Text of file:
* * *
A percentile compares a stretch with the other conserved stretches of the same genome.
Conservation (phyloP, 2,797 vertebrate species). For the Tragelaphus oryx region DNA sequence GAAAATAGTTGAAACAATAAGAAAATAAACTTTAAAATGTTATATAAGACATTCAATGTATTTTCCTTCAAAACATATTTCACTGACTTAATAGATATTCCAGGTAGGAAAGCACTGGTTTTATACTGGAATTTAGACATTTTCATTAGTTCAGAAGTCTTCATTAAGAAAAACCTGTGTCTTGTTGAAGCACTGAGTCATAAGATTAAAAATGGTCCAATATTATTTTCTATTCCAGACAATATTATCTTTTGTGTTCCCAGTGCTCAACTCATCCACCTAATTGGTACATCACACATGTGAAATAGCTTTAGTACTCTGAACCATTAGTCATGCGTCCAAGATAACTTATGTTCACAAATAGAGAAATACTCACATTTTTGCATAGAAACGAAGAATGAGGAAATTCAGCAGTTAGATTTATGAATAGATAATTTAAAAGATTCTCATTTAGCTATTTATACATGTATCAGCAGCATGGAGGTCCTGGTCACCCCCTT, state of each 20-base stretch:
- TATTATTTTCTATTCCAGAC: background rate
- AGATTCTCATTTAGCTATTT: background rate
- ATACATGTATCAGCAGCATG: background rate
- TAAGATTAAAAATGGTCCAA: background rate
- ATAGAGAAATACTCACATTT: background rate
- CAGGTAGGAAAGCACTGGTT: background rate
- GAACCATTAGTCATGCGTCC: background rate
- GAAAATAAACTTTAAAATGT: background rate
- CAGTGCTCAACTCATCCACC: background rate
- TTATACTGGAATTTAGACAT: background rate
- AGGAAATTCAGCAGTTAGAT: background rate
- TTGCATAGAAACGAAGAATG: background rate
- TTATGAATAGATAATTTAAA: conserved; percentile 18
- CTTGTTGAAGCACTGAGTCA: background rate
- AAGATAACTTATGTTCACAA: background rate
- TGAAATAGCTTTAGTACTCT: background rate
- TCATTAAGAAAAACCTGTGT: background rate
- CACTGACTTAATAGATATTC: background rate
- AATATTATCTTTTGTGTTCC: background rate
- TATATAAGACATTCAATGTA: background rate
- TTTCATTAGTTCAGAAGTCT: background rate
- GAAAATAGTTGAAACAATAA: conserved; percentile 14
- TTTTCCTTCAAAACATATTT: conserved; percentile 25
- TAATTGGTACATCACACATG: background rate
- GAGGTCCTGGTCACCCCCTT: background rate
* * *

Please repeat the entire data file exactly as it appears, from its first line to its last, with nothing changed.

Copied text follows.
A percentile compares a stretch with the other conserved stretches of the same genome.
Conservation (phyloP, 2,797 vertebrate species). For the Tragelaphus oryx region DNA sequence GAAAATAGTTGAAACAATAAGAAAATAAACTTTAAAATGTTATATAAGACATTCAATGTATTTTCCTTCAAAACATATTTCACTGACTTAATAGATATTCCAGGTAGGAAAGCACTGGTTTTATACTGGAATTTAGACATTTTCATTAGTTCAGAAGTCTTCATTAAGAAAAACCTGTGTCTTGTTGAAGCACTGAGTCATAAGATTAAAAATGGTCCAATATTATTTTCTATTCCAGACAATATTATCTTTTGTGTTCCCAGTGCTCAACTCATCCACCTAATTGGTACATCACACATGTGAAATAGCTTTAGTACTCTGAACCATTAGTCATGCGTCCAAGATAACTTATGTTCACAAATAGAGAAATACTCACATTTTTGCATAGAAACGAAGAATGAGGAAATTCAGCAGTTAGATTTATGAATAGATAATTTAAAAGATTCTCATTTAGCTATTTATACATGTATCAGCAGCATGGAGGTCCTGGTCACCCCCTT, state of each 20-base stretch:
- TATTATTTTCTATTCCAGAC: background rate
- AGATTCTCATTTAGCTATTT: background rate
- ATACATGTATCAGCAGCATG: background rate
- TAAGATTAAAAATGGTCCAA: background rate
- ATAGAGAAATACTCACATTT: background rate
- CAGGTAGGAAAGCACTGGTT: background rate
- GAACCATTAGTCATGCGTCC: background rate
- GAAAATAAACTTTAAAATGT: background rate
- CAGTGCTCAACTCATCCACC: background rate
- TTATACTGGAATTTAGACAT: background rate
- AGGAAATTCAGCAGTTAGAT: background rate
- TTGCATAGAAACGAAGAATG: background rate
- TTATGAATAGATAATTTAAA: conserved; percentile 18
- CTTGTTGAAGCACTGAGTCA: background rate
- AAGATAACTTATGTTCACAA: background rate
- TGAAATAGCTTTAGTACTCT: background rate
- TCATTAAGAAAAACCTGTGT: background rate
- CACTGACTTAATAGATATTC: background rate
- AATATTATCTTTTGTGTTCC: background rate
- TATATAAGACATTCAATGTA: background rate
- TTTCATTAGTTCAGAAGTCT: background rate
- GAAAATAGTTGAAACAATAA: conserved; percentile 14
- TTTTCCTTCAAAACATATTT: conserved; percentile 25
- TAATTGGTACATCACACATG: background rate
- GAGGTCCTGGTCACCCCCTT: background rate